The racial justice movement has police departments nationwide desperately seeking training programs to help their officers navigate interactions with minorities, and it has spawned a cottage industry of companies offering training to overcome implicit bias.
The courses can cost as much as $1,000 per officer, which is drawing players into the field that police chiefs say they have never heard of before.
Worries also abound that these fly-by-night startups could do more damage than good. Adopting the wrong techniques could leave departments even more vulnerable to scrutiny and lawsuits.
“Every time a national police story pops up, some group tries to take advantage of it,” said Chief Joseph Lukaszek of Hillsdale, Illinois. “For every 10 emails I get every single day, two are for this kind of crap.”
He said some of the solicitations “are absolute pyramid schemes.”
“It looks good on a piece of paper, but is it effective? And do you want to be the test case?” he said.
Companies flagged by chiefs didn’t respond to inquiries from The Washington Times about their courses and their credentials.
The person who answered the phone at one company said he was only marketing the training and couldn’t vouch for the training. He declined to provide contact information for those who operated the course.
Protesters and politicians are putting pressure on law enforcement to provide training on implicit bias in the aftermath of George Floyd’s death. At the same time, they are calling to slash police budgets, leaving departments with less funds for training.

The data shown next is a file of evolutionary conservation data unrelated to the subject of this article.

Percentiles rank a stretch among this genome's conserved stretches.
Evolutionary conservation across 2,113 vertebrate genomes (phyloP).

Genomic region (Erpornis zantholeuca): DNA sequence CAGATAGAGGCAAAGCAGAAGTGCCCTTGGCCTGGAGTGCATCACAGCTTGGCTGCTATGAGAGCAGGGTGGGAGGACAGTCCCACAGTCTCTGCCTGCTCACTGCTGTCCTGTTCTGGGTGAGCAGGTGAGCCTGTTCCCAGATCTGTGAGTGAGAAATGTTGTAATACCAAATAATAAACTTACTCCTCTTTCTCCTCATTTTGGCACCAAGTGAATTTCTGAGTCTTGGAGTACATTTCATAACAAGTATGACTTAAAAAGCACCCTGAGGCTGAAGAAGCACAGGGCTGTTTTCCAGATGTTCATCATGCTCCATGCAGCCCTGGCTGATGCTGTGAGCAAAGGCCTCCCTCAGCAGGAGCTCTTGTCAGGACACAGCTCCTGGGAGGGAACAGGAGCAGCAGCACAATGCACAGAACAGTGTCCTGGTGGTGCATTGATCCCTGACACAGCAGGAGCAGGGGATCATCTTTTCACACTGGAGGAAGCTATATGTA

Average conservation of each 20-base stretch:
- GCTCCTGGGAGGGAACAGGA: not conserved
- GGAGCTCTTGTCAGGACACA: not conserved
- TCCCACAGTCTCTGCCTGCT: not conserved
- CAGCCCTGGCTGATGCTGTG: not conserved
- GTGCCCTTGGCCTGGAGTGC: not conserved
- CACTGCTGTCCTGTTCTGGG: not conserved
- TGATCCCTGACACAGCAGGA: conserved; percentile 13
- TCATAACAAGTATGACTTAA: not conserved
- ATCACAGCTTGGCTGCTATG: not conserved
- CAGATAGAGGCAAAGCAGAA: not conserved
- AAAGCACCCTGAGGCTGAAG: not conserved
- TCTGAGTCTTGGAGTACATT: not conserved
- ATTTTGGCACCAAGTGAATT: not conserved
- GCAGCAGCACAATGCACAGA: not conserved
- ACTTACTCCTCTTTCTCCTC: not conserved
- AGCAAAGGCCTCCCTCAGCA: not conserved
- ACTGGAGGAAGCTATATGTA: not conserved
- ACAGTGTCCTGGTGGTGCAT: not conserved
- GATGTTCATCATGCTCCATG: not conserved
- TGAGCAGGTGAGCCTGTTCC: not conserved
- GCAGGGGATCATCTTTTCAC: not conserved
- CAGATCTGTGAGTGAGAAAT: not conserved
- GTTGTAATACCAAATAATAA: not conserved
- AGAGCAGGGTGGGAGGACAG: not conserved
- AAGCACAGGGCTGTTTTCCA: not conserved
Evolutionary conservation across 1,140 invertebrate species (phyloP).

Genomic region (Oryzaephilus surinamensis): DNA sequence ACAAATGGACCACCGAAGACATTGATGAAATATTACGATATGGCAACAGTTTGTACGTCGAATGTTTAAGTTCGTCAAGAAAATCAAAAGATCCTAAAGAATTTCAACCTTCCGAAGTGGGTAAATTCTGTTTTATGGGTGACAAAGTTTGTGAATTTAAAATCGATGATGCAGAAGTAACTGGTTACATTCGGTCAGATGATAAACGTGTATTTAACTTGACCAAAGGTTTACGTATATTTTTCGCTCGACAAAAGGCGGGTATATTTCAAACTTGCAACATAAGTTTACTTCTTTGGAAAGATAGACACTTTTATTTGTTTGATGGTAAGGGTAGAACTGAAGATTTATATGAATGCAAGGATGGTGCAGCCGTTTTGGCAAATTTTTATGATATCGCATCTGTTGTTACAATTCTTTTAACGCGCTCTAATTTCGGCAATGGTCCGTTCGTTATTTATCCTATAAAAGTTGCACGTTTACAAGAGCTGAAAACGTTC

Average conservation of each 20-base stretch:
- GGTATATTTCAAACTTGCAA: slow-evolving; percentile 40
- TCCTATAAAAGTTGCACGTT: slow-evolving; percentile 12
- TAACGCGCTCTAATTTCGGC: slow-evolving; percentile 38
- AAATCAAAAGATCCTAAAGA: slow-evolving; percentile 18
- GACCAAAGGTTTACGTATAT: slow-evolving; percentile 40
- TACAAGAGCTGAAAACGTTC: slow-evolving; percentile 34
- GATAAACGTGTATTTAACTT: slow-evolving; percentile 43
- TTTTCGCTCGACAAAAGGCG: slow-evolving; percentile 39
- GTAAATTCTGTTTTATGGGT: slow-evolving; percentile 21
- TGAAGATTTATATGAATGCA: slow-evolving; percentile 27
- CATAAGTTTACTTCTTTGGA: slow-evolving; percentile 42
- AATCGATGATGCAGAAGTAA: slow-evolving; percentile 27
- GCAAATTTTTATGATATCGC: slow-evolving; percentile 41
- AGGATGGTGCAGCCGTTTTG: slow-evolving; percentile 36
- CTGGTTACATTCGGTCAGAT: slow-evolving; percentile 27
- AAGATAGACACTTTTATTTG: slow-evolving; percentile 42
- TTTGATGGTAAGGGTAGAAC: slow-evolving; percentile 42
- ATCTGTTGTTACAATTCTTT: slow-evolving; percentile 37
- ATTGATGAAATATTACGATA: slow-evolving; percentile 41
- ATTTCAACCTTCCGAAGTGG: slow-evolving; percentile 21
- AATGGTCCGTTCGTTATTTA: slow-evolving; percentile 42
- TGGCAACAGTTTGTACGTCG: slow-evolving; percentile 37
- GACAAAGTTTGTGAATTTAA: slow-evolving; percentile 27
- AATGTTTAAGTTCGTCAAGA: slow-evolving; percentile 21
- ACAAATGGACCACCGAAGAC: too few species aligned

Texas last month ordered all police officers to attend a course on implicit bias. A similar edict was imposed in Milwaukee, and the City Council in Nashville, Tennessee, is weighing mandatory training for officers.
The New York Police Department recently agreed to a two-year, $4.5 million contract with a private company to provide training.
Proper training can be of great value, police chiefs say, but they warn that increased demand for training and reduced budgets could lead departments to choose training based on cost, not quality. That’s dangerous, they say, because cheap training is likely worthless.
“I think there should be a push to force people to make sure the dollars they spend on training are worthwhile, particularly as we defund and reimagine the police,” said Chief Jeff Kruithoff of Springboro, Ohio, who also is a board member of the FBI National Academy Associates.
“If you can’t afford quality training, you should be pressured to get out of law enforcement because you are exposing the entire occupation,” he said.
Smaller departments are particularly vulnerable because they don’t have the staff to vet the companies. Some departments simply hire the first company that comes along after the mayor or other officials order training.
“Use of force lawsuits always — 100% — go back to the training,” Chief Lukaszek said. “Lawyers want to see the syllabus, the teacher and instructor. You call the company for their expert testimony, and they are nowhere to be found. You are stuck holding the bag with nothing to fall back on.”
Police chiefs say vetting and certification are more important than ever in the current environment.